The Treasury has so far pocketed around £2bn as a result of the 3% stamp duty surcharge on additional homes, including buy-to-let properties, new analysis by accounting firm Blick Rothenberg shows.
The latest statistics released by HMRC to 31 July 2017 reveal that the number of property transactions is now 1,204,730, which is broadly the same as the year to 31 July 2015, but the increased rate of tax on additional homes means that SDLT receipts have increased by 20% in the same period, equivalent to an extra £2bn in tax.
Originally officials had estimated it would make half as much from the policy in the four years between 2016 and 2020.
Under the policy, which was introduced in April last year, anyone buying a second home or buy-to-let property must pay an extra 3% stamp duty on top of ordinary property purchase levy.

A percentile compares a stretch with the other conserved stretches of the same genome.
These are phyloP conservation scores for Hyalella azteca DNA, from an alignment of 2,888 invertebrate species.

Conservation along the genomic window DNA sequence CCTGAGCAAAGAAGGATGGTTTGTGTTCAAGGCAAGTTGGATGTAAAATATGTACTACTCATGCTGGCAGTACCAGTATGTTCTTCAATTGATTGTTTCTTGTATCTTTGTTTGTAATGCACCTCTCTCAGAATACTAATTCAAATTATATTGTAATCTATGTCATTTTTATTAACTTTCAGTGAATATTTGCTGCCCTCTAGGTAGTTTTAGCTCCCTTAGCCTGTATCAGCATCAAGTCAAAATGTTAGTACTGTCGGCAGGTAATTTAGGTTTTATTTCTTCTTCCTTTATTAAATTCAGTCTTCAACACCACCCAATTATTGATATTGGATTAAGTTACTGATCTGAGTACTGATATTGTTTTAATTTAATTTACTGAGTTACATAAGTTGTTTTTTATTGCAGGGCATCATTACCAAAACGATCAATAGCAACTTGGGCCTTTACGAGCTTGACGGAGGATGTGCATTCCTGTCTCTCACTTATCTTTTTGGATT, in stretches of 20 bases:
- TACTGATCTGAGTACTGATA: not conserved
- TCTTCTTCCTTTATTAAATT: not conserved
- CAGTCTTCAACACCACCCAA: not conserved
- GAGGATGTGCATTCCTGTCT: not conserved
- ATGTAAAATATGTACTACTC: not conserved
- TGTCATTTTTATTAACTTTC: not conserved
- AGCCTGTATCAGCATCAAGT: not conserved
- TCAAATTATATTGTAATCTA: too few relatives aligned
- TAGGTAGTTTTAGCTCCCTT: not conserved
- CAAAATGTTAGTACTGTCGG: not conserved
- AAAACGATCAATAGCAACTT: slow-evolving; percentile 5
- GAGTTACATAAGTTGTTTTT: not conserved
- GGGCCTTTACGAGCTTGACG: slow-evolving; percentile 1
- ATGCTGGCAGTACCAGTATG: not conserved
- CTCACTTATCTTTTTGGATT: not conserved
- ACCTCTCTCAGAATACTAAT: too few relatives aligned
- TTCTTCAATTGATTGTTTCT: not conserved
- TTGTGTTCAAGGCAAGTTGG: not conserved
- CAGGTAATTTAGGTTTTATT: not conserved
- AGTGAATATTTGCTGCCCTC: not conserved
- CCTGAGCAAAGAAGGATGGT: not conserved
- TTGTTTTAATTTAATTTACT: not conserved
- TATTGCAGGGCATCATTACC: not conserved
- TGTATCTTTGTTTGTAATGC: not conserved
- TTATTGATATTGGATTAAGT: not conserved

Robert Pullen, director at Blick Rothenberg, said: “Some of this increase could relate to general property price increases, but it is likely that the majority relates to the changes from 1 April 2016, which added an additional 3% SDLT for purchases of additional residential properties.
“The policy intention was always stated to be to realign the residential property market to make it fairer for first time buyers. It is becoming clearer, however, that as prices continue to rise the measure has succeeded only in generating extra tax for HMRC as well as a sluggish property market evidenced by the number of property transactions falling.”
“The government will need to urgently consider whether the additional 3% SDLT policy is helping achieve fairness in the property market, or if it is creating more problems than it is solving,” he added.
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